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How to Get Better Sleep as a Bartender

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(illustration: Glenn Hilario)

For bartenders, working long shifts, often at night, in high-stress environments can wreak havoc on your sleep. As Megan Barnes, the beverage director and partner at Espita Mezcaleria in Washington, D.C, says, “After churning out a million drinks and dealing with guests all night, your body is buzzing and your mind is going miles a minute. It’s really hard to go to sleep at the end of the night.”

While it’s tempting to try and wind down with a drink or two or simply zone out with Netflix post-shift, Barnes and other pros have some advice: don’t. Instead, try these strategies for getting better and more restful sleep.

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1. Establish a Daily Routine

When you work well into the night, it’s easy to get caught in the trap of sleeping late and lounging before your shift. Barnes recommends adding structure to your days with consistent wake-up times and regular exercise. “I get up around 9:30 a.m. every day, eat a breakfast bar and then hit the gym,” she says.

Larisa Yanicak, the bar manager at O-Ku in Charlotte, N.C., also wakes up at the same time and works out daily. “Whether I go to bed at 11 p.m. or 2 a.m., I set my alarm for 8:30 a.m. each morning,” she says. “It forces my body into a routine and gives me good separation from my job.” Part of that routine is a workout, which “not only increases my productivity during the day but ensures I’m ready to go to sleep at a decent hour at night,” she says.

Marathon runner Nathan McCarley-O’Neill, the East Coast bar director for Make It Nice (Eleven Madison Park and The NoMad in New York City), agrees. “In order to turn off at night, I need to make sure I have structure and get exercise during the day,” he says.

Even if you’re not a regular gymgoer, bartender Jesse Peterson of San Diego’s Raised by Wolves recommends “finding a hobby outside of your job, even if that’s taking a walk or going for a hike. That has really helped me create balance to be able to sleep better at night and be happier at work.”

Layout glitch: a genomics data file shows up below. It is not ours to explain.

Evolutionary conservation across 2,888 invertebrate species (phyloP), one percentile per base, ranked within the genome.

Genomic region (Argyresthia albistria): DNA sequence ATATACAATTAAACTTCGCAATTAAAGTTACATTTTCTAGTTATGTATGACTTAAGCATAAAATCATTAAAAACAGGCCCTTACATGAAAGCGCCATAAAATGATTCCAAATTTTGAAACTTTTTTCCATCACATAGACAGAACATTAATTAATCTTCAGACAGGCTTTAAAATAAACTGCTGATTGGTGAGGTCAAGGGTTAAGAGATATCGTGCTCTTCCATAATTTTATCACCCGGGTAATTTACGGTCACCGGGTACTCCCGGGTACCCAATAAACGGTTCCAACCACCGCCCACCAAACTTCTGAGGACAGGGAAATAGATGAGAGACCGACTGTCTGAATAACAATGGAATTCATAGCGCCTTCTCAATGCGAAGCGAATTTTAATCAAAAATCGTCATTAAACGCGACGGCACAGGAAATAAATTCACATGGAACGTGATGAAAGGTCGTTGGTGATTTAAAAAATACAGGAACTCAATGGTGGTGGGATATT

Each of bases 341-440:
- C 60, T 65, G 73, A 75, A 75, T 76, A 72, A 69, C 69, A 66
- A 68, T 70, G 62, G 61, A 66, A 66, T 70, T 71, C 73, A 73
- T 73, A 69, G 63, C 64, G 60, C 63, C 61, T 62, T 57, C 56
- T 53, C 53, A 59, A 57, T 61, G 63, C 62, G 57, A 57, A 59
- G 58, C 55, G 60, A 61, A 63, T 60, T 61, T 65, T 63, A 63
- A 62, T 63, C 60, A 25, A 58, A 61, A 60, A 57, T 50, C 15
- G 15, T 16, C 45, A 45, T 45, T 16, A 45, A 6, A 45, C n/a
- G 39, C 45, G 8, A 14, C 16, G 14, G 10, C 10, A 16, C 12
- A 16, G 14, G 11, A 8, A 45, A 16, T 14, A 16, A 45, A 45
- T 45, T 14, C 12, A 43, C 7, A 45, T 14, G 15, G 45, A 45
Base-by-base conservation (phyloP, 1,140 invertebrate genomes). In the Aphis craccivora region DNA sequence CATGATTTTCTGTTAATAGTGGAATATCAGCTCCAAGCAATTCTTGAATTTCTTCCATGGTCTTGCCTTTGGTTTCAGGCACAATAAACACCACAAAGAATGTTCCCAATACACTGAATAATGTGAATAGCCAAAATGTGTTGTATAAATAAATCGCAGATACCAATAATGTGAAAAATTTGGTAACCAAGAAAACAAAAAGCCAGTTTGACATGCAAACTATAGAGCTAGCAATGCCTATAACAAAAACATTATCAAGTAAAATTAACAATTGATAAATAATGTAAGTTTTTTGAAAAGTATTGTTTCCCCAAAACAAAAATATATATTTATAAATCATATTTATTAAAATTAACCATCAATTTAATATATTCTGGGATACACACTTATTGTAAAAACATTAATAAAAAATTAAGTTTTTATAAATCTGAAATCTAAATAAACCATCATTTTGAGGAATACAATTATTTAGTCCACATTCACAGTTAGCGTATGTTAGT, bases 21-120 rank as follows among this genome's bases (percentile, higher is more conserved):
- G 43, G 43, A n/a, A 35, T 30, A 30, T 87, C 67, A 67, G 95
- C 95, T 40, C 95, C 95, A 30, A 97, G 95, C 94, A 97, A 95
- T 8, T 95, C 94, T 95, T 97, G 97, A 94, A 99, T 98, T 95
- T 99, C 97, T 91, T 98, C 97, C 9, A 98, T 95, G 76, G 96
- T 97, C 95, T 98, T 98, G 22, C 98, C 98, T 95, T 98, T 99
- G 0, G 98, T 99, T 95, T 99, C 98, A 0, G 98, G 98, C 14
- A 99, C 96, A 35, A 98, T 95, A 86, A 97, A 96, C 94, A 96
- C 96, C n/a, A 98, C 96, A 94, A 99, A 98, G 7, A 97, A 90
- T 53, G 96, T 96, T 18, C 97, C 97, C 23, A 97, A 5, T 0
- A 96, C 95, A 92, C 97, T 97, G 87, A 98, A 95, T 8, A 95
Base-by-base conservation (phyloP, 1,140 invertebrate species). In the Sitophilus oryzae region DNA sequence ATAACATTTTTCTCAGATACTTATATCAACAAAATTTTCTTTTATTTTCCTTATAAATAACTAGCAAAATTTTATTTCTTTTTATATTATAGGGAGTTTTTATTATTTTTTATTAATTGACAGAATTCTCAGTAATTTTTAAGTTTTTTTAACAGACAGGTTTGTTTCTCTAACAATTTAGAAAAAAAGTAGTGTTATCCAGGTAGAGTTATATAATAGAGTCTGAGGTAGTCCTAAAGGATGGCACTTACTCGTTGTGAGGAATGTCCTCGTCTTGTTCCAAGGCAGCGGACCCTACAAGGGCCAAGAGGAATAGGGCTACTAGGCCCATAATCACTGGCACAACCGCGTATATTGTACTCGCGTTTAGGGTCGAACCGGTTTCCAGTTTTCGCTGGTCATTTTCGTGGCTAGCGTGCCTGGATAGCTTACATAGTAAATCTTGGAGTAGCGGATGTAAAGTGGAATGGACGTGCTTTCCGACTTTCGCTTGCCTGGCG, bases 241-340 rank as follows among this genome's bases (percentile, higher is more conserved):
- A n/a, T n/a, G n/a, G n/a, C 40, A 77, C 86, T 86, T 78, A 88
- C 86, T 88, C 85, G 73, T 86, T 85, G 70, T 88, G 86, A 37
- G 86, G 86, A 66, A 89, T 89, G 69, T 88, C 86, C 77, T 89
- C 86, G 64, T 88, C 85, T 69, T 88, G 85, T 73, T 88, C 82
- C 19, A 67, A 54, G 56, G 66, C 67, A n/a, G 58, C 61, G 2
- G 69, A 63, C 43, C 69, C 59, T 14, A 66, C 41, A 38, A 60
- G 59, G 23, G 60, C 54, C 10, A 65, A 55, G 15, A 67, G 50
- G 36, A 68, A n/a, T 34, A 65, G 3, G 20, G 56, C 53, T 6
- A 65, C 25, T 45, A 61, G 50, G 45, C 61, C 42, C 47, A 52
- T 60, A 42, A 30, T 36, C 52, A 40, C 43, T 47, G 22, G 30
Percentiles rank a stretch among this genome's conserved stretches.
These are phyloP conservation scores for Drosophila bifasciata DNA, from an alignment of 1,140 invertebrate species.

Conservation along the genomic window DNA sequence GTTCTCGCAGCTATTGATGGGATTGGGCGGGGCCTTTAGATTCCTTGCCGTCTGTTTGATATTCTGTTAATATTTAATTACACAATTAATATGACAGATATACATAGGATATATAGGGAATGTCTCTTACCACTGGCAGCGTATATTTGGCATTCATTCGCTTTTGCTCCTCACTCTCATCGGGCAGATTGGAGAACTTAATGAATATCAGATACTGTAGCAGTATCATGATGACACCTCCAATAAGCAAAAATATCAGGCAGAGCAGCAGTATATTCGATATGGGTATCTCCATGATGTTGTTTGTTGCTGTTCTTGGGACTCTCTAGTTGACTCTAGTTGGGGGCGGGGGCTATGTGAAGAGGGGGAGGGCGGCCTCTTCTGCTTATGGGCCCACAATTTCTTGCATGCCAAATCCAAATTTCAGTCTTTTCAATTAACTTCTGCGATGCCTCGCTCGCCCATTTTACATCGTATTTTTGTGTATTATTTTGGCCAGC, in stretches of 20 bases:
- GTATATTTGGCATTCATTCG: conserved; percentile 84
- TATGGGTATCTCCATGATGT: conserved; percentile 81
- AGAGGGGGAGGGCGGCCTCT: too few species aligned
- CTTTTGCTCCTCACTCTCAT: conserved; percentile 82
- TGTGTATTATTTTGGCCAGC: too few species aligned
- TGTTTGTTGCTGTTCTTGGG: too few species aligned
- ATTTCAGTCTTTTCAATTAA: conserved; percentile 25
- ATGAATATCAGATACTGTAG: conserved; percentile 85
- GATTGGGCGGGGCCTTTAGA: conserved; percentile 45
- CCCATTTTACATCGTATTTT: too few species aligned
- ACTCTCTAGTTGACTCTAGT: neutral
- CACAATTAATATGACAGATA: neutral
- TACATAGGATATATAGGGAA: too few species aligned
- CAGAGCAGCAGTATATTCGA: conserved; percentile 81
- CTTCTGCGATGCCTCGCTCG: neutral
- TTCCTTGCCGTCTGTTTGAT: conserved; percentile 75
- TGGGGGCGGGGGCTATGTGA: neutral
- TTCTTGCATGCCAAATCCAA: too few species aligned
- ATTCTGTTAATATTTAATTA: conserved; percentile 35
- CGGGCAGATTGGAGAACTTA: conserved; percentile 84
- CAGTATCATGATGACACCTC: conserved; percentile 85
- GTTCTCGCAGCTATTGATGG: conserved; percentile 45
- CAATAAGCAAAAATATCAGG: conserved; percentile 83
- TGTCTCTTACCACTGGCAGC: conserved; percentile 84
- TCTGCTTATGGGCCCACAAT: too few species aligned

Or you can commute to work, like Sarah Rosner, the head bartender at Bourbon Steak at Four Seasons Hotel in Washington, D.C., who says the 10-minute bike ride to and from the bar is just enough to “clear her head” and help her wind down after a long night.

2. Leave Work at Work

Scott Stroemer, the head bartender at Pacific Standard Time in Chicago, recommends adding time for reflection and planning at the end of your shift to ensure that work doesn’t follow you home. “I know when I don’t sleep well it’s because I take all those things that went wrong at service home with me,” he says.

Even if it’s something as simple as jotting down your prep list for the next day or making sure the morning team knows you’re low on simple syrup, he suggests “closing with clear expectations for yourself and your team the next day” so work stress doesn’t disrupt your sleep.

3. Unplug Post-Shift

Rosner recommends unplugging post-shift by putting your phone away and replacing your Netflix habit with a good book or non-screen-oriented activity.

McCarley-O’Neill, who also tries to stop drinking caffeine after 3. p.m., does the same. “I shut off my phone at midnight, read a book and drink chamomile tea, which sends me right to sleep,” he says.

A fan of pre-bed podcasts, Patrick Schultz, the general manager at Minero in Atlanta, suggests “plugging your phone in across the room and utilizing a real alarm clock” to avoid screen time at night.

Barnes prefers audiobooks, “as there’s something about the sound of someone’s monotone voice that’s like listening to meditation and very soothing and relaxing.”

For Peterson, regular yoga and meditation have helped her “find peace and rest” more readily at night, while Yanicak suggests “a little stretching and yoga before bed to calm the muscles down.”

4. Step Away from the Booze

And while it’s tempting to grab a drink during or after your shift to wind down, Peterson and others suggest passing on the booze. “When you don’t drink behind the bar or after shift, you end the night with just as much positive energy when you go out as when you came in,” she says. “And you sleep better.”

As Yanicak says, “A good night’s sleep is so much more beneficial to your mind and body than a few shots of tequila, no matter how good that sounds at the end of the night.”

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